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Same story for Tologs in league loss

Softball: Seven-run deficit is too much to overcome for struggling Sacred Heart.

April 24, 2012|By Grant Gordon
(Cheryl A. Guerrero/Staff…)

LA CAÑADA FLINTRIDGE — Granted, it was but a glimmer of hope. Still, there was life breathed back into the Flintridge Sacred Heart Academy softball team when it scored a pair of runs in the fifth inning, turning its deficit to five runs.

But in the sixth, once more Sherman Oaks Notre Dame's Jennifer McNeill was the catalyst, as the Knights rebounded for three runs to put the game out of reach en route to a 10-2 Mission League win on the hill Tuesday at Sacred Heart.

Evan after the Tologs cut the Knights' lead to 7-2 in the bottom of the fifth, it was too little too late in a season of familiar struggles.

"It's just been the pattern," said Sacred Heart Coach Kirk Nishiyama, whose team dropped to 6-10, 1-4 in league. "We dig ourselves in a hole and can't get out of it."

Notre Dame (9-6-1, 2-2-1) capitalized on four Tologs errors, which all came inside the first five innings and allowed the Knights to build a 7-0 lead. Thereafter, the three-run sixth — highlighted by McNeill's two-run home run — put the finishing touches on the lopsided win.

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McNeill went three for three with a walk, four runs, two runs batted in and three stolen bases. In all, the Knights had 11 hits.

"Their leadoff hitter is phenomenal," Nishiyama said of McNeill.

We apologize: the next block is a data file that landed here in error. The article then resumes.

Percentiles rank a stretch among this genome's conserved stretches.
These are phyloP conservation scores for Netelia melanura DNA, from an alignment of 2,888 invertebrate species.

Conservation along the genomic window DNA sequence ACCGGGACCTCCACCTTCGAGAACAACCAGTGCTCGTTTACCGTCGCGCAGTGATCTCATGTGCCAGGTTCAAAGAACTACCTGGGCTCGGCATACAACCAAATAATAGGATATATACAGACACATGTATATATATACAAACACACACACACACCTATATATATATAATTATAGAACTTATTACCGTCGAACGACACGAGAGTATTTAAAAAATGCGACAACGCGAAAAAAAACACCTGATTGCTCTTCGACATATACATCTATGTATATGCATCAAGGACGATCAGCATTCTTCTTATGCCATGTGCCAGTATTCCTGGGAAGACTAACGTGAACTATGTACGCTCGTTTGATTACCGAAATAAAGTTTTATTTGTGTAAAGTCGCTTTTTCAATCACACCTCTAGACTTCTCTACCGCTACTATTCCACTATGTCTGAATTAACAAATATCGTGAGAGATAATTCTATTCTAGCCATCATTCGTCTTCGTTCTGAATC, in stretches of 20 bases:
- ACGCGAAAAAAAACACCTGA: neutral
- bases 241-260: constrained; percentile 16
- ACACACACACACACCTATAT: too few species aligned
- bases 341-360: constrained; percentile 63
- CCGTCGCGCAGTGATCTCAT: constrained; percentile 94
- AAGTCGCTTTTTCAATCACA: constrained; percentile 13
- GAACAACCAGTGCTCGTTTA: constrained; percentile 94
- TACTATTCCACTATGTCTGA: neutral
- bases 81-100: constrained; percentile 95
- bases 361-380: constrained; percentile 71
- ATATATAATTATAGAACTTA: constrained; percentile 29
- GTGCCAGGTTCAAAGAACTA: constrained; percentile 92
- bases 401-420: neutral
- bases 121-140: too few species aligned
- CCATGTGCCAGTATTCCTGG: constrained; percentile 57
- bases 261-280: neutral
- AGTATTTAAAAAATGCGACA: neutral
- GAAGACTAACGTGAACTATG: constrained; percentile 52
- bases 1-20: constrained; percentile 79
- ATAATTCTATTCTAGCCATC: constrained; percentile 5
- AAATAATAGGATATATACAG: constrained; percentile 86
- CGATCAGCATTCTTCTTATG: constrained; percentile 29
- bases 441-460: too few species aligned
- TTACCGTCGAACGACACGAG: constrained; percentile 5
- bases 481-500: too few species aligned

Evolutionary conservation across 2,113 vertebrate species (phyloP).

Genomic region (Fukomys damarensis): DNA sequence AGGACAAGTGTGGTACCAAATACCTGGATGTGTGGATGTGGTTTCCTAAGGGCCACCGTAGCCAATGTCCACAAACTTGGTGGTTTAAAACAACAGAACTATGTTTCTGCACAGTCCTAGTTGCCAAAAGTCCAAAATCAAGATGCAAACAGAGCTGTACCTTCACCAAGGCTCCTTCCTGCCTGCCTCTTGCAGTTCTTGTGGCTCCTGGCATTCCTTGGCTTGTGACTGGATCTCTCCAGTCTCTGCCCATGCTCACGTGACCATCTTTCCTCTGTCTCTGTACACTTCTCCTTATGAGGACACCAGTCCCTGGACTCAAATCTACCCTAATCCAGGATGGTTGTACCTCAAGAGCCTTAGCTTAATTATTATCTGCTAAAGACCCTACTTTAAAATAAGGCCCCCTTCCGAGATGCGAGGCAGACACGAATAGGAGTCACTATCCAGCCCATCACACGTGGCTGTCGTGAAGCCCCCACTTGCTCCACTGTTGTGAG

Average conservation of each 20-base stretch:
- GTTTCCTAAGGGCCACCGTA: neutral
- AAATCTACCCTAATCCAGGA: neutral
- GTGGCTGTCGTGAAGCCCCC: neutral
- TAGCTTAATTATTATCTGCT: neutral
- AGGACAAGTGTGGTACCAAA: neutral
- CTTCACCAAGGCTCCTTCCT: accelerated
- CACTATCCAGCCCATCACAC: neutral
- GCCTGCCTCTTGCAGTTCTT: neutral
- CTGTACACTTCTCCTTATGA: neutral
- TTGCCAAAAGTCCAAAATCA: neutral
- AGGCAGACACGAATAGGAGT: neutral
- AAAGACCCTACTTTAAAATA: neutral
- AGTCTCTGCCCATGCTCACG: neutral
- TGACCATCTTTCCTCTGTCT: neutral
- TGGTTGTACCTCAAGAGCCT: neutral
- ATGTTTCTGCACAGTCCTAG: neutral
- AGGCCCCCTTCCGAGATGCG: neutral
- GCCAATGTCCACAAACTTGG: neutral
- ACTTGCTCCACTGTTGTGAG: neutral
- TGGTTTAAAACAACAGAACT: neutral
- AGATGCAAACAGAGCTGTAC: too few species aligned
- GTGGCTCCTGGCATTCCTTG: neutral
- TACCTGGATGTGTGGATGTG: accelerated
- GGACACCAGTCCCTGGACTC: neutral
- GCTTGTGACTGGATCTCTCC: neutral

The Tologs had eight, but were only able to cash in during the fifth.

Kelly Trueblood had three hits for the Tologs, including a run-scoring single to right field that made it 7-2. The rally in the fifth began with a one-out double by Stasia McGregor, who then scored on a double by Hannah Zika. A walk drawn by Ashley Lund put runners on the corners, but a baserunning miscue quashed what could've been a huge rally. Sumner Hanula blooped what should've been a single to shallow right-center field, but the ball hung up Zika at third and hung up Lund at first to the point she was forced out at second. Trueblood then doubled in Zika, but it was too little in the inning and too late in the game.

"It's just been one of those seasons," Nishiyama said. "It's like that every game, we fall behind early, make errors, dig ourselves in a hole and then we finally relax and start to play and it's too late."

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